On September 22, the CFPB published the third volume of its monthly consumer complaints report, examining mortgage complaints received through its complaint database. In its latest snapshot report, the CFPB revealed that it has received more than 190,000 mortgage complaints as of September 1, 2015, making mortgage the most-complained-about financial product. Specifically, the report finds that ongoing questions persist with respect to (i) how consumers can prevent foreclosure; (ii) how and when to make payments when mortgage loans are transferred to a different servicer; and (iii) how to ensure accurate payment on mortgage loans. According to the CFPB, as of September 1, 2015, over 700,000 complaints have been handled since the consumer complaint database’s inception.
On August 25, the CFPB released the second of its monthly complaint reports, highlighting complaints received from consumers regarding the credit reporting industry. In its latest snapshot report, the CFPB revealed a 56 percent increase in the number of credit reporting complaints submitted by consumers between June 2015 and July 2015, and a 45 percent increase in credit reporting complaints from last year. The report also stated that 77 percent of credit reporting complaints involved inaccurate information on consumers’ credit reports. Despite the large volume of data used to prepare the report, the Bureau cautioned that the data is not normalized and that company-specific information should be considered in context of a company’s size.
On July 16, 2015, the Consumer Financial Protection Bureau (“CFPB” or “Bureau”) launched the first in a new series of monthly complaint reports highlighting key trends from consumer complaints submitted to the CFPB. Importantly, its monthly report provides significant detail on the complaints the CFPB has received, including the names of the companies that received the largest number of complaints.
Currently, the most-complained-about companies are also the largest bank and nonbank financial institutions in the country. Since these institutions have the highest numbers of customers, it is only natural that they have received the highest number of complaints. On the same day as the monthly report’s release, CFPB Director Richard Cordray provided remarks at an Americans for Financial Reform event in Washington, D.C. Director Cordray noted that in future monthly reports, the CFPB hopes to “normalize” its consumer complaint data by accounting for financial institutions’ respective size and volume. To that end, the CFPB issued a Request for Information seeking input on ways to enable the public to more easily understand company-level complaint information and make comparisons. The comment period closes August 31, 2015. Read more…
Today, the CFPB expanded its consumer complaint database, publishing for the first time over 7,700 consumer narratives which provide descriptive details of issues consumers face with respect to mortgages, bank accounts, credit cards, and debt collection, among other topics. As previously covered in InfoBytes, the Bureau finalized its Policy earlier this year requiring consumers who file complaints to “opt-in” to have the actual narrative of the complaint disclosed in the CFPB consumer complaint database. In addition, the Bureau issued a Request For Information seeking feedback on how complaint information contained within the database can be more easily identified and “normalized.” The Bureau also announced that it had received more than 627,000 complaints as of June 1, with mortgages and debt collection among the most frequent sources of complaints.
On April 27, the CFPB published a report regarding the trend of recent complaints submitted to the Bureau by Servicemembers entitled, A Snapshot of Complaints Received from Servicemembers, Veterans, and their Families. According to the report, between July 21, 2011 and December 31, 2014, the areas servicemembers reported to have the most problems with were debt collection, mortgage, and credit reporting. With debt collection making up 39% of the complaints, it is the most common type of complaint the Bureau receives from servicemembers: “[S]ervicemembers assert that the calculation of debt is inaccurate or unfair… [They] complain about telephone collections that are too frequent and that come at inconvenient times. They also complain about debt collectors calling their place of employment or third parties.” In addition to debt collection, mortgage, and credit reporting complaints, the report reveals the following products as problem areas for servicemembers: credit cards, bank accounts, consumer loans, and student loans. The Bureau’s report is an overview of the approximated 29,500 complaints the Bureau received from servicemembers since July 2011.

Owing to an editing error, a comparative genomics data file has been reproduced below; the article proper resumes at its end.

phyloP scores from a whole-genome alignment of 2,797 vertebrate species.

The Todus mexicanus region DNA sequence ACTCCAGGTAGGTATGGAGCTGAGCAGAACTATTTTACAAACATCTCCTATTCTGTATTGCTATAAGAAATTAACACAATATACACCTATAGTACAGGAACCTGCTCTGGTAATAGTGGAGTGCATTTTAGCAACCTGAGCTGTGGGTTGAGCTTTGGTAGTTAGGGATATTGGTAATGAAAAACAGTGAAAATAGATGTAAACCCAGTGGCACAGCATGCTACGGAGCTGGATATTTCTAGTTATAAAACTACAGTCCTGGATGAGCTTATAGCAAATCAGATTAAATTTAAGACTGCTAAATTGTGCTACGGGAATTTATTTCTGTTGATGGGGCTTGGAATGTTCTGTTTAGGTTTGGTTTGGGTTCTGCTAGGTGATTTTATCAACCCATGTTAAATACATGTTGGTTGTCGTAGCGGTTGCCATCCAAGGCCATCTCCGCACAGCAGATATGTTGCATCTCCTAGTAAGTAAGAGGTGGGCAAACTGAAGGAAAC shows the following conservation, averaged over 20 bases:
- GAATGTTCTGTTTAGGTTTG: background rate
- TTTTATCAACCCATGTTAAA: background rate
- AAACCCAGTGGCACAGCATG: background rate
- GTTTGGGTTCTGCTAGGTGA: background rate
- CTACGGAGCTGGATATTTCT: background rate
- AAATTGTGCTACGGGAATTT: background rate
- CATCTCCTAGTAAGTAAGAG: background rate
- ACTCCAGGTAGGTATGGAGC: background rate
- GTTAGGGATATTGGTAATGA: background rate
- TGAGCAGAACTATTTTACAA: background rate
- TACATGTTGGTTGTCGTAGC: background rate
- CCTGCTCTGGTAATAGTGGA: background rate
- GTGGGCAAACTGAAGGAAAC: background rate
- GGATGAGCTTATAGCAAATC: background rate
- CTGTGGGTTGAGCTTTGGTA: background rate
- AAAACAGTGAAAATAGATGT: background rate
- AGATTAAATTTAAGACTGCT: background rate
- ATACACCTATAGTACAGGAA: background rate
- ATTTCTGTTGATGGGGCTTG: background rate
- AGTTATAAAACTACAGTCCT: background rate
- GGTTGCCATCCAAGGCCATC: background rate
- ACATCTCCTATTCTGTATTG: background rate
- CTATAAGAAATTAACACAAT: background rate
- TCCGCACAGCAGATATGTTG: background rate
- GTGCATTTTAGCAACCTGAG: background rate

On March 19, the CFPB announced the publication of its Final Policy Statement on disclosure of complaint narratives. The Final Policy allows consumers who file complaints with the CFPB to “opt-in” to have the actual narrative of the complaint disclosed in the CFPB’s consumer complaint database, with private information scrubbed out of the narrative. Until now, the database contained only general information. The company identified in the complaint will have the option, for a 180 day period, to select from a pre-set list of structured responses to accompany the consumer complaint narrative. Further, the CFPB will disclose the consumer narrative when the company provides its public-facing response or after the company has been in receipt of the complaint for 60 calendar days, whichever occurs first. On the same day, the CFPB issued a Request For Information regarding the potential collection, identification, and sharing of consumer feedback specific to positive interactions with banks and non-banks in conjunction with the complaint handling process.
On February 9, the CFPB released a report detailing complaints associated with reverse mortgages. According to the report, a high volume of complaints concern requests for changes to loan terms, issues related to loan servicing, and foreclosure activities. The report covers approximately 1,200 complaints received from December 1, 2011 through December 31, 2014. The report also notes that “[s]ince the CFPB began accepting reverse mortgage complaints in December, 2011, HUD has issued more than 10 policy changes to the HECM [Home Equity Conversion Mortgage] program.” One of these policy changes, effective after March 2, 2015, will require lenders to conduct financial assessments of prospective borrowers prior to approving the loan. The change is expected to decrease defaults due to non-payment of real estate taxes and insurance for loans originated after March 2.
On November 5, the CFPB announced the release of a report highlighting debt collection issues among older Americans. The report analyzed nearly 8,700 complaints made by older consumers from July 2013 to September 2014. The most common debt collection complaints noted in the report relate to medical debt, debts of deceased family members, and threats to garnish older American’s federal benefits. Notably, of the complaints submitted, 17 percent were related to credit cards and 5 percent to payday loans.